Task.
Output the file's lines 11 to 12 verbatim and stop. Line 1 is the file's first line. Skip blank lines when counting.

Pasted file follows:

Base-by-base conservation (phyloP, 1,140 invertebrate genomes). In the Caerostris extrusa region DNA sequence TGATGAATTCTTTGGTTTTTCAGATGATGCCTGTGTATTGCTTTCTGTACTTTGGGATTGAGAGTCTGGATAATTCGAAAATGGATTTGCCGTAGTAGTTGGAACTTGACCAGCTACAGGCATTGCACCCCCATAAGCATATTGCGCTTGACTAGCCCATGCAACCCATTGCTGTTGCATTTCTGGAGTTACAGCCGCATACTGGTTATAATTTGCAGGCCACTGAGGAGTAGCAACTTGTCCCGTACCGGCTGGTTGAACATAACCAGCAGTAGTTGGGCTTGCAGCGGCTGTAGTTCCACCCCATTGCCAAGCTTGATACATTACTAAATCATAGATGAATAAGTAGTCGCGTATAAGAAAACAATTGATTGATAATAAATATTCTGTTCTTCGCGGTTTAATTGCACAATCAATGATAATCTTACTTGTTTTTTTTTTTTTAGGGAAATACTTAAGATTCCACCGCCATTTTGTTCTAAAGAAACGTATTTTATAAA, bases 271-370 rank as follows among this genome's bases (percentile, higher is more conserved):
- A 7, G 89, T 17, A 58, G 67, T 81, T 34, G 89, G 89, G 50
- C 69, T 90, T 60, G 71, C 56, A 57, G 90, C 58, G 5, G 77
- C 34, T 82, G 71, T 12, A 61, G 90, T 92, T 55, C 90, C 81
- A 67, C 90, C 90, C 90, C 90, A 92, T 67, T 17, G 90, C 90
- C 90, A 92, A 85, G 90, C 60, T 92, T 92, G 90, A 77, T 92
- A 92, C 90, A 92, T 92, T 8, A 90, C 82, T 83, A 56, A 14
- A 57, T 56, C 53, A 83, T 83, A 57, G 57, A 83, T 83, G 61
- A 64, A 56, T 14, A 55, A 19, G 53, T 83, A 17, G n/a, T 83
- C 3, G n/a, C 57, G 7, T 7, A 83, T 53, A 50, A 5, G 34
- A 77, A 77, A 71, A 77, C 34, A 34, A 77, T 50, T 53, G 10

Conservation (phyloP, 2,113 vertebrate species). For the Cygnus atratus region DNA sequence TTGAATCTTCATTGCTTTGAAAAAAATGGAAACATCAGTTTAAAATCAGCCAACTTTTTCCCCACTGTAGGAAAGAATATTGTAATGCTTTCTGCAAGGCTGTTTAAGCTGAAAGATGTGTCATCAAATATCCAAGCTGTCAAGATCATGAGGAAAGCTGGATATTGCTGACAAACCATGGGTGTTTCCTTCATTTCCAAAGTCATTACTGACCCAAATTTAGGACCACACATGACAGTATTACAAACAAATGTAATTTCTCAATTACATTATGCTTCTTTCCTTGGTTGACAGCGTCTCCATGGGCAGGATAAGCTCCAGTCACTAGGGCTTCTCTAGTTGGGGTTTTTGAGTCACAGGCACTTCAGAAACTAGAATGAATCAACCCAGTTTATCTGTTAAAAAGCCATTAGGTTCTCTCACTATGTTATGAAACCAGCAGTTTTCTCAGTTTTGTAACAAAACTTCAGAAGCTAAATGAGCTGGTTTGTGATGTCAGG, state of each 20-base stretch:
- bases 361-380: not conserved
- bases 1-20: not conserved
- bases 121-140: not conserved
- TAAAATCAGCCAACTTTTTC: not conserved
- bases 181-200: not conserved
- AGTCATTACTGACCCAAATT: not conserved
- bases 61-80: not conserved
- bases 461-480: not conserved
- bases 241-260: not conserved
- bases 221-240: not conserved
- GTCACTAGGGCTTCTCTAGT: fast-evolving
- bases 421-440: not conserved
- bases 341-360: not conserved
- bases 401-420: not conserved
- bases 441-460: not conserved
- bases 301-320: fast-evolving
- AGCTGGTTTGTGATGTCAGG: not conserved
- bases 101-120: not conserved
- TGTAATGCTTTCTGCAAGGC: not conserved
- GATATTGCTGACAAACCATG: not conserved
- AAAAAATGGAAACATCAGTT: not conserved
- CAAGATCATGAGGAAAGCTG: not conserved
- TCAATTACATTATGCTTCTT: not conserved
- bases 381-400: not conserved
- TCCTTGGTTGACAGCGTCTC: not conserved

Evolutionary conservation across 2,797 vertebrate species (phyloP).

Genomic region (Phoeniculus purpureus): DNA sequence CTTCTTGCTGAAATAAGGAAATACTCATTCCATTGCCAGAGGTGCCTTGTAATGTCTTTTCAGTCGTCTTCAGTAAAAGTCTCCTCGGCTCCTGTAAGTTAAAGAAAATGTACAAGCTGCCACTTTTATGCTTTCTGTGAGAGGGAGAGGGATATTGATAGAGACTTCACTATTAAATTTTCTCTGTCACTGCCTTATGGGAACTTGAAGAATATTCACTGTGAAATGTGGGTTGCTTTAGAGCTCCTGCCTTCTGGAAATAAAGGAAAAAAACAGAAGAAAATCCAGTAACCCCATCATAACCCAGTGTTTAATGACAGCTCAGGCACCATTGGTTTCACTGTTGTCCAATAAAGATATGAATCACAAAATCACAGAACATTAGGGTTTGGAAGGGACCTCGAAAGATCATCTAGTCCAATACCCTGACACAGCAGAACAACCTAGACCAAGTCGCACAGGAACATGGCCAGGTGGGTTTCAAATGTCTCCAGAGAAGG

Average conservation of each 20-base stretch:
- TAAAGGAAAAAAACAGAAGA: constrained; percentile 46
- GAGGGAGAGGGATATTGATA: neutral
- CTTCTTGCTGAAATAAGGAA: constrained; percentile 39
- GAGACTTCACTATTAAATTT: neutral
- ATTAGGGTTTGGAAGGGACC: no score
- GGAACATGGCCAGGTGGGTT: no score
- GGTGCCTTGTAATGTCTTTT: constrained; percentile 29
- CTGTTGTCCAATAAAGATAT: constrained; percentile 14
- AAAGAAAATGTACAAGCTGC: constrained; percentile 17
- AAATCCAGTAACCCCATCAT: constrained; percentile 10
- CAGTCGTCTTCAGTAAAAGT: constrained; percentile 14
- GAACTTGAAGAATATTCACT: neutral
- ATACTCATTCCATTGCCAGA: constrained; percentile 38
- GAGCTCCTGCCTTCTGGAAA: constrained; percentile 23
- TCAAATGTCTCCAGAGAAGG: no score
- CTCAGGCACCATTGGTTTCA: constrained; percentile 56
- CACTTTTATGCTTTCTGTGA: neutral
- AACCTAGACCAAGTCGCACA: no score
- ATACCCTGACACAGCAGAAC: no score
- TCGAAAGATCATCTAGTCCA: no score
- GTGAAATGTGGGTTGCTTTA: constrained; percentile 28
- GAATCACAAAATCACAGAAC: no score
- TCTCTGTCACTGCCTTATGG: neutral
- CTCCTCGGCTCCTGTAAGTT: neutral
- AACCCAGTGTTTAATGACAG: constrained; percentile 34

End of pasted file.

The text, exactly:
- A 77, A 77, A 71, A 77, C 34, A 34, A 77, T 50, T 53, G 10

Conservation (phyloP, 2,113 vertebrate species). For the Cygnus atratus region DNA sequence TTGAATCTTCATTGCTTTGAAAAAAATGGAAACATCAGTTTAAAATCAGCCAACTTTTTCCCCACTGTAGGAAAGAATATTGTAATGCTTTCTGCAAGGCTGTTTAAGCTGAAAGATGTGTCATCAAATATCCAAGCTGTCAAGATCATGAGGAAAGCTGGATATTGCTGACAAACCATGGGTGTTTCCTTCATTTCCAAAGTCATTACTGACCCAAATTTAGGACCACACATGACAGTATTACAAACAAATGTAATTTCTCAATTACATTATGCTTCTTTCCTTGGTTGACAGCGTCTCCATGGGCAGGATAAGCTCCAGTCACTAGGGCTTCTCTAGTTGGGGTTTTTGAGTCACAGGCACTTCAGAAACTAGAATGAATCAACCCAGTTTATCTGTTAAAAAGCCATTAGGTTCTCTCACTATGTTATGAAACCAGCAGTTTTCTCAGTTTTGTAACAAAACTTCAGAAGCTAAATGAGCTGGTTTGTGATGTCAGG, state of each 20-base stretch: